It’s in the details, particularly usage details, that Nikon engineering doesn’t always get it completely right. Focus stacking, for instance, is one area where the technical underpinnings are there, but making it work the way the user needs it to work hasn’t happened. Moreover, Nikon’s reluctance to “talk tech” makes things more difficult in such cases. To this day, we still don’t know how the steps are actually calculated in Focus shift shooting. Thus, it’s impossible for a user to do anything other than brute force take too many images, and to do so guessing at what the proper setting should be.

Other examples abound in the details, as well. Multiple exposure used to produce a final NEF if that’s what you wanted. Now you can get individual NEFs for the sequence, but the final image is always JPEG. Why? What "listening to customer opinions” produced that change? I haven’t met that customer, myself, but I’ve heard from quite a few who want the feature back. Which makes those customers not believe the “listening to customers” boilerplate Nikon’s public-facing employees keep repeating. 

Since the beginning of the Z System, I’ve maintained a feature wish list page that I update periodically. Nikon has nibbled at some of the things on the list, ignored much of it.

When I talk to Z camera owners, I get the sense that they’re very happy that Nikon has been improving the models through firmware, but they also all have something—typically something on my wish list—that they want to see done and wonder why it hasn’t been. The Big Hairy One of those is pixel-shift shooting: Fujifilm, Olympus, Panasonic, and Sony all support this on at least some of their products now. Canon and Nikon are the odd-men out. Pixel shift, in particular, is now one of those marketing check box items that make a competitive product look better, and is expected of every sensor-IS-capable camera. It’s a bit like Canon and Nikon were making cars and forgetting to put anti-lock brakes on them.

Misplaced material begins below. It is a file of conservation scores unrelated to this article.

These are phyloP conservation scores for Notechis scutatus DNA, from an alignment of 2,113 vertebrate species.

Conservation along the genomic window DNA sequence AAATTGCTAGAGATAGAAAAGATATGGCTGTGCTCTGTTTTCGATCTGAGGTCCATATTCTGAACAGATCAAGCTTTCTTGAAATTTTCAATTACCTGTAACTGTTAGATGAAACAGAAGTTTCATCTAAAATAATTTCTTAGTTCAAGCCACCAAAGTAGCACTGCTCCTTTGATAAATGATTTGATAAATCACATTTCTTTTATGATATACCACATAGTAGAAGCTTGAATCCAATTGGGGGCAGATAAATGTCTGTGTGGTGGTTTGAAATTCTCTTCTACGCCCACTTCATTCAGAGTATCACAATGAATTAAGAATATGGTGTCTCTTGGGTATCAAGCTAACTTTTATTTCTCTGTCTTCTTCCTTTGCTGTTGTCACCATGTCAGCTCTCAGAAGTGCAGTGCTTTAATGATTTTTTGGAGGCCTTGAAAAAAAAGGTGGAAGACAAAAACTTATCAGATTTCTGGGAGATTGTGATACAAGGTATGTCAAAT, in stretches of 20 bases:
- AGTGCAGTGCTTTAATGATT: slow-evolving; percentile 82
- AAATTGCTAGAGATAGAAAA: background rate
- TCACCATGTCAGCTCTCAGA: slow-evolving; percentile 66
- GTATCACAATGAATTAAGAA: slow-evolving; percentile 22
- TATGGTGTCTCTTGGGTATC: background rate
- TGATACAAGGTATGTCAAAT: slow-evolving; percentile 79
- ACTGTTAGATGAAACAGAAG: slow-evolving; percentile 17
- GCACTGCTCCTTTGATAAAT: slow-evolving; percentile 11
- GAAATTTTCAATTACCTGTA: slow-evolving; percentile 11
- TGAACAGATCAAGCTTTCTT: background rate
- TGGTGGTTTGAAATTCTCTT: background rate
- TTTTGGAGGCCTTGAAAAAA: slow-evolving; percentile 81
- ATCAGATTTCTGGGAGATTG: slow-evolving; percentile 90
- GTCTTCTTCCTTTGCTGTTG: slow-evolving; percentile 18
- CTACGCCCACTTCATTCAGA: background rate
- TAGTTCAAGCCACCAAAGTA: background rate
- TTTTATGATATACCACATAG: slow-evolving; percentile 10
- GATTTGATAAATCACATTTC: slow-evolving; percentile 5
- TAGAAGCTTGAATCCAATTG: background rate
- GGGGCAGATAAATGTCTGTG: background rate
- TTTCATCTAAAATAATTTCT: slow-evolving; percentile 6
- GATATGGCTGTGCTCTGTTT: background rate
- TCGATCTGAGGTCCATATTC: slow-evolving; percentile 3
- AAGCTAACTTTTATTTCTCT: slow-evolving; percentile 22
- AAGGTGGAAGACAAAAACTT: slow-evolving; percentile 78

I understand that an engineering team can’t do everything at once, and has to prioritize. Trust me, I spent 20+ years in High Tech being the one at the top having to face the public when my team got that wrong. But that’s one reason why the current Nikon boilerplate answer to future feature and product questions is so galling to customers. The better answer is something like this: “we’ve heard that some customers might want that, so we’re evaluating whether or not we should fit that into the development cycle.” No promises, but rather an acknowledgement that the company heard the customer and is taking them into consideration as it juggles all the competing priorities facing it.

Good, better, best. Nikon is currently somewhere on the good/better spectrum at the moment for meeting user expectations. It has a ways to go to get to the best level. Let’s hope they do. It would make us love our Z’s even more. 

Looking for other photographic information? Check out our other Web sites:
DSLRS: | mirrorless: | general/technique: | film SLR:

text and images © 2021 Thom Hogan — All Rights Reserved
Follow us on Twitter: @bythom, hashtags #bythom, #zsystemuser